Another dot in the blogosphere?

I did not mean to eavesdrop on a group of undergraduates last week. These were students that many still call “digital natives”.

I had my noise-cancelling headphones on, but I could still hear them even though they were a few tables away from me. They were discussing their professor and the work he gave them.

They seemed confused by their assignment. I quickly took note of some of the things they said:

  • What is “multimedia”?
  • I have no idea what that means!
  • I do not know what to do!
  • I do not know where to start!

So much for being “digital natives”.

Those statements might add to the argument against blindly believing that kids magically know how to use the technology they grow up with.

If you are a teacher, making assumptions that students are somehow natively digital says more about you than about them. You might not be:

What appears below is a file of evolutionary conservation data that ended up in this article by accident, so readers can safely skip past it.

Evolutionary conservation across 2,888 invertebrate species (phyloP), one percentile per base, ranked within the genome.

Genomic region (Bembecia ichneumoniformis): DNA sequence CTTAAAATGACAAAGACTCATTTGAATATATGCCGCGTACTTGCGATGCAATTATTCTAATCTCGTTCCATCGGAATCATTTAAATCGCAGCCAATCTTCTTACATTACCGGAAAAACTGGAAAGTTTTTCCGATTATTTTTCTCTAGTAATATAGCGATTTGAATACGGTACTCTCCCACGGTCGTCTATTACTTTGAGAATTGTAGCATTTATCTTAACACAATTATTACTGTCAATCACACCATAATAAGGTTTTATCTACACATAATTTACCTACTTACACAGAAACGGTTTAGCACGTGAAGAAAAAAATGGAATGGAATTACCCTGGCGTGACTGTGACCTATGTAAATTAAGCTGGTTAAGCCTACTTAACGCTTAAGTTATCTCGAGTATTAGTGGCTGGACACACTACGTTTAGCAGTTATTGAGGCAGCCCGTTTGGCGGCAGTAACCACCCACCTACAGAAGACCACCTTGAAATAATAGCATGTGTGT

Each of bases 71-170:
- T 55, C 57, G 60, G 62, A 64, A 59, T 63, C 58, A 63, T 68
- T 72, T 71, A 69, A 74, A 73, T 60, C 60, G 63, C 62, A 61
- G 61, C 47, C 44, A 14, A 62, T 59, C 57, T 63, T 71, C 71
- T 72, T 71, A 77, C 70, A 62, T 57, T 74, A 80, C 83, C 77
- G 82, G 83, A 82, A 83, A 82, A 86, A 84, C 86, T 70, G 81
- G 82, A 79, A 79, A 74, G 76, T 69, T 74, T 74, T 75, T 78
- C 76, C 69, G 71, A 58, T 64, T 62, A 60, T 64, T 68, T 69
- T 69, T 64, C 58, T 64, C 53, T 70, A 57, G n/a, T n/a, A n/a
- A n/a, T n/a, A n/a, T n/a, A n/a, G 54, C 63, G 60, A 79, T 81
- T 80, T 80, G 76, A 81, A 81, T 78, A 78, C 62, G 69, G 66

• listening to and observing them as closely as you should
  • aware of the critiques and the research about such “natives”
  • aware how this belief becomes a self-fulfilling prophecy
  • staying relevant with current trends and tools

Watch and learn more about your students. Empathise with their circumstances and challenges. Strive to be a model of why and how to learn.

Video source

While there were many points of interest in the second part of Crash Course’s history of media literacy, one thing that stuck out for me was this statement:

If Martin Luther and Guttenberg worried that we didn’t have enough media around, in the 20th century, we start to worry if people have too much.

It was the narrator’s way of saying how times have changed. Back then the worry was that not enough people had enough information. Now the worry seems to an information explosion.